The global food system is responsible for 26% of anthropogenic greenhouse gas (GHG emissions). Our food and agriculture systems are not only contributing to climate change, but also to the biodiversity collapse, deterioration of ecosystems, alarming rates of species loss as well as air, soil and water pollution. Given the unprecedented drought in parts of Europe, our farmers became the first-hand victims of global warming.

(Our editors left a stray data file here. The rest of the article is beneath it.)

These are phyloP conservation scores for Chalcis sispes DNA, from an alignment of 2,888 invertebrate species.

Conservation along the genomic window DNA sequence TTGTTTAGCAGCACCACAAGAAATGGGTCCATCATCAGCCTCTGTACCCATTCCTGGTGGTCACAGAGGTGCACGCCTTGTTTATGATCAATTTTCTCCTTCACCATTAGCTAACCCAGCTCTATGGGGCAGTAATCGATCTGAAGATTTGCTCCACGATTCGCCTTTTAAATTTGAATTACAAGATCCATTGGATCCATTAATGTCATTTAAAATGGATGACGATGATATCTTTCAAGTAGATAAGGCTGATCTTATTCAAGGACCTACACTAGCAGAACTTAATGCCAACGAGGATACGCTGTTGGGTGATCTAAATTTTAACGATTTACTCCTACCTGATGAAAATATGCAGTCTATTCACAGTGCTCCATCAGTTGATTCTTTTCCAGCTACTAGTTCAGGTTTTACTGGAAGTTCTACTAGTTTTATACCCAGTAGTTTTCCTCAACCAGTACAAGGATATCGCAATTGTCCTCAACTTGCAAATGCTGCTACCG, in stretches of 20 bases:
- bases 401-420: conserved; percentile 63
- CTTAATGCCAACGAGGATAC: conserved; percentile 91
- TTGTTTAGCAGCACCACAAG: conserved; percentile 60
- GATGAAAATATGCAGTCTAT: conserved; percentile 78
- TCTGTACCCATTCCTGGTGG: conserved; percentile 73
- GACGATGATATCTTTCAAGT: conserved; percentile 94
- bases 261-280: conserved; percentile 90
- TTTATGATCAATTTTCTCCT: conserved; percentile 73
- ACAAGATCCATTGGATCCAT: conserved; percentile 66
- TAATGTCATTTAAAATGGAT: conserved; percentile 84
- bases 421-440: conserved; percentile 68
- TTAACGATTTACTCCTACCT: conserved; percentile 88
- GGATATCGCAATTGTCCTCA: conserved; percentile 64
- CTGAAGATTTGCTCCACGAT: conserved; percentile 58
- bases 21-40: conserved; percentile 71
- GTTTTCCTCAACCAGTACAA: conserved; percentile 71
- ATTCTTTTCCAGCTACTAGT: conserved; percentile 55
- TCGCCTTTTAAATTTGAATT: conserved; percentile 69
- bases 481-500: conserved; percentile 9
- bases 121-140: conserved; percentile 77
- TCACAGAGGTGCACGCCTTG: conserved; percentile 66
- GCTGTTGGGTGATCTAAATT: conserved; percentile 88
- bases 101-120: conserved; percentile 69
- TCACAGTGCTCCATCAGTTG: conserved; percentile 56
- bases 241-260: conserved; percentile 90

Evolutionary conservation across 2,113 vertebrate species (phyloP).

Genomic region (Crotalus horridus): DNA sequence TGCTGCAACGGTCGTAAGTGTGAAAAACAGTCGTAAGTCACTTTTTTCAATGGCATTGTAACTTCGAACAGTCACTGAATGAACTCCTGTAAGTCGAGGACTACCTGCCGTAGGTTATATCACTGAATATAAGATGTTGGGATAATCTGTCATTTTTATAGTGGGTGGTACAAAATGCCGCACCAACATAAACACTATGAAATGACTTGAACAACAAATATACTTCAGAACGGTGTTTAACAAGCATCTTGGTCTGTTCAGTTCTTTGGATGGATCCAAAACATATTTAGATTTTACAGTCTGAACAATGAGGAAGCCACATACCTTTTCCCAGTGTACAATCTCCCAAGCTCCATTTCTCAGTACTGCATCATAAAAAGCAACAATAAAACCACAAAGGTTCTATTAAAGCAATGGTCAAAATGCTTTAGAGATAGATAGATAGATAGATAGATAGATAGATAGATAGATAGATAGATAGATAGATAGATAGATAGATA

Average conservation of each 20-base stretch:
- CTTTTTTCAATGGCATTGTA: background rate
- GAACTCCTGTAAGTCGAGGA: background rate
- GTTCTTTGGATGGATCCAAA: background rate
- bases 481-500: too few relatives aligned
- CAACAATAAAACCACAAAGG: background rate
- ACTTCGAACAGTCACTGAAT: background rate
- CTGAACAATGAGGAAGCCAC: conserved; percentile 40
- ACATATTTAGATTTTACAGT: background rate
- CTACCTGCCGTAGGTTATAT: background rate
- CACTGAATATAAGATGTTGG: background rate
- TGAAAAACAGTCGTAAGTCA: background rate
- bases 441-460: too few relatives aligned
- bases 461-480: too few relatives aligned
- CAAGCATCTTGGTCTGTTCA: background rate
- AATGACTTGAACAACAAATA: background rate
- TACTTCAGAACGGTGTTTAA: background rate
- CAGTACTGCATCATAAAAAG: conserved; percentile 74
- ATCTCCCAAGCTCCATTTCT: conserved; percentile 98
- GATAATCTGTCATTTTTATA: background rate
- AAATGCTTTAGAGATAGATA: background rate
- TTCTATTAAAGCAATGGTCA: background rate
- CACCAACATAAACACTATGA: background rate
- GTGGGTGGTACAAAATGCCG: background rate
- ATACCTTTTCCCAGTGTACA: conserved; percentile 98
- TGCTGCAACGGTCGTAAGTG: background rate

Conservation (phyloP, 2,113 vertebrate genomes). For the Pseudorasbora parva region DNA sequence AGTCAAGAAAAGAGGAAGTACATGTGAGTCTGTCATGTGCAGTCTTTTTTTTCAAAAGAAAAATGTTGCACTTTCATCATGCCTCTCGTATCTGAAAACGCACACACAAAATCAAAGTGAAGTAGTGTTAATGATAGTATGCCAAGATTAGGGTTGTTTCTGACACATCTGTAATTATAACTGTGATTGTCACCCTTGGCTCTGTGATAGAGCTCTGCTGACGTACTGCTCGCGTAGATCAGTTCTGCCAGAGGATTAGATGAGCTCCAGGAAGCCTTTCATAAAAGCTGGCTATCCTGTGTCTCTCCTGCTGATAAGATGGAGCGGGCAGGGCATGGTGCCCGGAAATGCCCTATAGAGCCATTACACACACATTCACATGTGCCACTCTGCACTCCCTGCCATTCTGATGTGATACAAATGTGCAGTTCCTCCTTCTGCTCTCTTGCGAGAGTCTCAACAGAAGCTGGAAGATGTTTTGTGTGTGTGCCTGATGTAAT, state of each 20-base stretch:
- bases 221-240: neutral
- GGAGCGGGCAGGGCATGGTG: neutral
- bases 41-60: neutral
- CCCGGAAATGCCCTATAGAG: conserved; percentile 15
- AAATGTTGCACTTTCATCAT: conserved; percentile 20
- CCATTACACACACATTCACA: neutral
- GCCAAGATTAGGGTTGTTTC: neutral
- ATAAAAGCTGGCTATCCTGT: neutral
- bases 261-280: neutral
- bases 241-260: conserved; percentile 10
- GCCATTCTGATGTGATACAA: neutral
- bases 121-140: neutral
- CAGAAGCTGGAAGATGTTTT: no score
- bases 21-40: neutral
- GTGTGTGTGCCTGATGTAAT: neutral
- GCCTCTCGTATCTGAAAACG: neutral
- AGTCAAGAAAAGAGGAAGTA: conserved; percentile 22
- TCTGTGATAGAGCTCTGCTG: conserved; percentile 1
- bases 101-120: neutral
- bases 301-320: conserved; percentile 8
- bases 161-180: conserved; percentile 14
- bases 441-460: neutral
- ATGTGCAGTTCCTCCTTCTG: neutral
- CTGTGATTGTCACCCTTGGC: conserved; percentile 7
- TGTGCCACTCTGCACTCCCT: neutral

The “EEB pathway” shows the feasibility to reach net-zero emissions for agriculture by mainstreaming agroecology along with a shift towards a healthier and sustainable diet. It also addresses other interdependent challenges of our food systems, including restoring biodiversity, feeding Europe and the world and ensuring the resilience of the farmers.
Click the image to read the full position paper or read the one-page summary here.